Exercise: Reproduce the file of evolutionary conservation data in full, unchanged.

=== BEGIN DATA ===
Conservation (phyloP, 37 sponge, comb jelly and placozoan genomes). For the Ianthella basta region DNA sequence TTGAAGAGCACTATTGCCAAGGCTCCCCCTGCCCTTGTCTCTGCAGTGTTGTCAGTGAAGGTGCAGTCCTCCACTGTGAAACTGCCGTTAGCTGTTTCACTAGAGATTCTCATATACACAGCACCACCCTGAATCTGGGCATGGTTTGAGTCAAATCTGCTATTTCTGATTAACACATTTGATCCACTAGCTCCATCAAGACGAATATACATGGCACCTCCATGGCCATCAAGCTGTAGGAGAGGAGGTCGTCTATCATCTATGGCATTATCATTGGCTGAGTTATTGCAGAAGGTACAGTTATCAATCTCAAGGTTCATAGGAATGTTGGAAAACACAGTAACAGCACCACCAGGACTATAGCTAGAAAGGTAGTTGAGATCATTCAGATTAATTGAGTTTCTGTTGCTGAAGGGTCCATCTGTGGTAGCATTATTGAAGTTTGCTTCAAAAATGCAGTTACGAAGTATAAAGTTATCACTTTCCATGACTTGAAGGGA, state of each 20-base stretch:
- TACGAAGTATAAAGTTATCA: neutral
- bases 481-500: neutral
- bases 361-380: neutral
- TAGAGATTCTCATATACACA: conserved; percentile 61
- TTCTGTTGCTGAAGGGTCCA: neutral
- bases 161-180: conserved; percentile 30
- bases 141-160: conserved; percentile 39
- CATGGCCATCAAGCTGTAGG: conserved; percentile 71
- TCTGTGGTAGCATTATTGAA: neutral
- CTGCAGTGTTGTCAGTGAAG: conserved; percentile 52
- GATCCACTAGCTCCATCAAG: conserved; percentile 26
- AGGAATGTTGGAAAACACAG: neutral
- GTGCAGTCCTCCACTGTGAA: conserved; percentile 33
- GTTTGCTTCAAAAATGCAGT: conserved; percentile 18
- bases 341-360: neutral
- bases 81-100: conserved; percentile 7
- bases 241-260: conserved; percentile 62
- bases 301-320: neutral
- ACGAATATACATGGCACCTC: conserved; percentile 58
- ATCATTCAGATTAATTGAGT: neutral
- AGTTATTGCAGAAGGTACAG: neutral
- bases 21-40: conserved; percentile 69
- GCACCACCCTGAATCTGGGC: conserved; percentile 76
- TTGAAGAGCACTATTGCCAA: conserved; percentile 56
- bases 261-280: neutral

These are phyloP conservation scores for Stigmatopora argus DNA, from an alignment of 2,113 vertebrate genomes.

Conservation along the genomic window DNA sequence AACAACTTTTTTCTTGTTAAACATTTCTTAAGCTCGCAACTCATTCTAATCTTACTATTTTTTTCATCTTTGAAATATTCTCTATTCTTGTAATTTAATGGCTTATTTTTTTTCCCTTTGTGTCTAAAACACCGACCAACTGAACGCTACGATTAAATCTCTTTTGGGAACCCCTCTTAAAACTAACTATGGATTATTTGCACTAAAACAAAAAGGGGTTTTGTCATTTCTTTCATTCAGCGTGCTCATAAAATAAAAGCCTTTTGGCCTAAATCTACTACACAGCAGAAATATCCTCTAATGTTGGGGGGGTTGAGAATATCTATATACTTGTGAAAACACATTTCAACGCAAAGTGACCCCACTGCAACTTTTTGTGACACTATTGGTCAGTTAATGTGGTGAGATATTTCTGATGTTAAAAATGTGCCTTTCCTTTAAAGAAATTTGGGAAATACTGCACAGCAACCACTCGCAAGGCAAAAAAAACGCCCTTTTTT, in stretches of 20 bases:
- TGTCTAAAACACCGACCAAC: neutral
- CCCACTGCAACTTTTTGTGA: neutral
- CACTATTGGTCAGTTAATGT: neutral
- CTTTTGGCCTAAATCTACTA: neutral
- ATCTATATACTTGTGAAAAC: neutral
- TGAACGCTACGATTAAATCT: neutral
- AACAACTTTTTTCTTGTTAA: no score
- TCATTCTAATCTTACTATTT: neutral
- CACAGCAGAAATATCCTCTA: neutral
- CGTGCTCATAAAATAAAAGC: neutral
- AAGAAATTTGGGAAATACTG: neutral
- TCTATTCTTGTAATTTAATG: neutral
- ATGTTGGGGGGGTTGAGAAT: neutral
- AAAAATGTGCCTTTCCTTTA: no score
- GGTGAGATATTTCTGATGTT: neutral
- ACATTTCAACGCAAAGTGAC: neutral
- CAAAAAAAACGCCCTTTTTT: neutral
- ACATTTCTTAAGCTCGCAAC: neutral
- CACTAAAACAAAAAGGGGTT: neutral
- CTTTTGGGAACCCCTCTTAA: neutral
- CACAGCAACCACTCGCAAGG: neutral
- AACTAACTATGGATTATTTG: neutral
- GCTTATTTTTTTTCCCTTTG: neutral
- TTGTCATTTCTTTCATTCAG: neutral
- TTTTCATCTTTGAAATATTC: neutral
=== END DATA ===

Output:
Conservation (phyloP, 37 sponge, comb jelly and placozoan genomes). For the Ianthella basta region DNA sequence TTGAAGAGCACTATTGCCAAGGCTCCCCCTGCCCTTGTCTCTGCAGTGTTGTCAGTGAAGGTGCAGTCCTCCACTGTGAAACTGCCGTTAGCTGTTTCACTAGAGATTCTCATATACACAGCACCACCCTGAATCTGGGCATGGTTTGAGTCAAATCTGCTATTTCTGATTAACACATTTGATCCACTAGCTCCATCAAGACGAATATACATGGCACCTCCATGGCCATCAAGCTGTAGGAGAGGAGGTCGTCTATCATCTATGGCATTATCATTGGCTGAGTTATTGCAGAAGGTACAGTTATCAATCTCAAGGTTCATAGGAATGTTGGAAAACACAGTAACAGCACCACCAGGACTATAGCTAGAAAGGTAGTTGAGATCATTCAGATTAATTGAGTTTCTGTTGCTGAAGGGTCCATCTGTGGTAGCATTATTGAAGTTTGCTTCAAAAATGCAGTTACGAAGTATAAAGTTATCACTTTCCATGACTTGAAGGGA, state of each 20-base stretch:
- TACGAAGTATAAAGTTATCA: neutral
- bases 481-500: neutral
- bases 361-380: neutral
- TAGAGATTCTCATATACACA: conserved; percentile 61
- TTCTGTTGCTGAAGGGTCCA: neutral
- bases 161-180: conserved; percentile 30
- bases 141-160: conserved; percentile 39
- CATGGCCATCAAGCTGTAGG: conserved; percentile 71
- TCTGTGGTAGCATTATTGAA: neutral
- CTGCAGTGTTGTCAGTGAAG: conserved; percentile 52
- GATCCACTAGCTCCATCAAG: conserved; percentile 26
- AGGAATGTTGGAAAACACAG: neutral
- GTGCAGTCCTCCACTGTGAA: conserved; percentile 33
- GTTTGCTTCAAAAATGCAGT: conserved; percentile 18
- bases 341-360: neutral
- bases 81-100: conserved; percentile 7
- bases 241-260: conserved; percentile 62
- bases 301-320: neutral
- ACGAATATACATGGCACCTC: conserved; percentile 58
- ATCATTCAGATTAATTGAGT: neutral
- AGTTATTGCAGAAGGTACAG: neutral
- bases 21-40: conserved; percentile 69
- GCACCACCCTGAATCTGGGC: conserved; percentile 76
- TTGAAGAGCACTATTGCCAA: conserved; percentile 56
- bases 261-280: neutral

These are phyloP conservation scores for Stigmatopora argus DNA, from an alignment of 2,113 vertebrate genomes.

Conservation along the genomic window DNA sequence AACAACTTTTTTCTTGTTAAACATTTCTTAAGCTCGCAACTCATTCTAATCTTACTATTTTTTTCATCTTTGAAATATTCTCTATTCTTGTAATTTAATGGCTTATTTTTTTTCCCTTTGTGTCTAAAACACCGACCAACTGAACGCTACGATTAAATCTCTTTTGGGAACCCCTCTTAAAACTAACTATGGATTATTTGCACTAAAACAAAAAGGGGTTTTGTCATTTCTTTCATTCAGCGTGCTCATAAAATAAAAGCCTTTTGGCCTAAATCTACTACACAGCAGAAATATCCTCTAATGTTGGGGGGGTTGAGAATATCTATATACTTGTGAAAACACATTTCAACGCAAAGTGACCCCACTGCAACTTTTTGTGACACTATTGGTCAGTTAATGTGGTGAGATATTTCTGATGTTAAAAATGTGCCTTTCCTTTAAAGAAATTTGGGAAATACTGCACAGCAACCACTCGCAAGGCAAAAAAAACGCCCTTTTTT, in stretches of 20 bases:
- TGTCTAAAACACCGACCAAC: neutral
- CCCACTGCAACTTTTTGTGA: neutral
- CACTATTGGTCAGTTAATGT: neutral
- CTTTTGGCCTAAATCTACTA: neutral
- ATCTATATACTTGTGAAAAC: neutral
- TGAACGCTACGATTAAATCT: neutral
- AACAACTTTTTTCTTGTTAA: no score
- TCATTCTAATCTTACTATTT: neutral
- CACAGCAGAAATATCCTCTA: neutral
- CGTGCTCATAAAATAAAAGC: neutral
- AAGAAATTTGGGAAATACTG: neutral
- TCTATTCTTGTAATTTAATG: neutral
- ATGTTGGGGGGGTTGAGAAT: neutral
- AAAAATGTGCCTTTCCTTTA: no score
- GGTGAGATATTTCTGATGTT: neutral
- ACATTTCAACGCAAAGTGAC: neutral
- CAAAAAAAACGCCCTTTTTT: neutral
- ACATTTCTTAAGCTCGCAAC: neutral
- CACTAAAACAAAAAGGGGTT: neutral
- CTTTTGGGAACCCCTCTTAA: neutral
- CACAGCAACCACTCGCAAGG: neutral
- AACTAACTATGGATTATTTG: neutral
- GCTTATTTTTTTTCCCTTTG: neutral
- TTGTCATTTCTTTCATTCAG: neutral
- TTTTCATCTTTGAAATATTC: neutral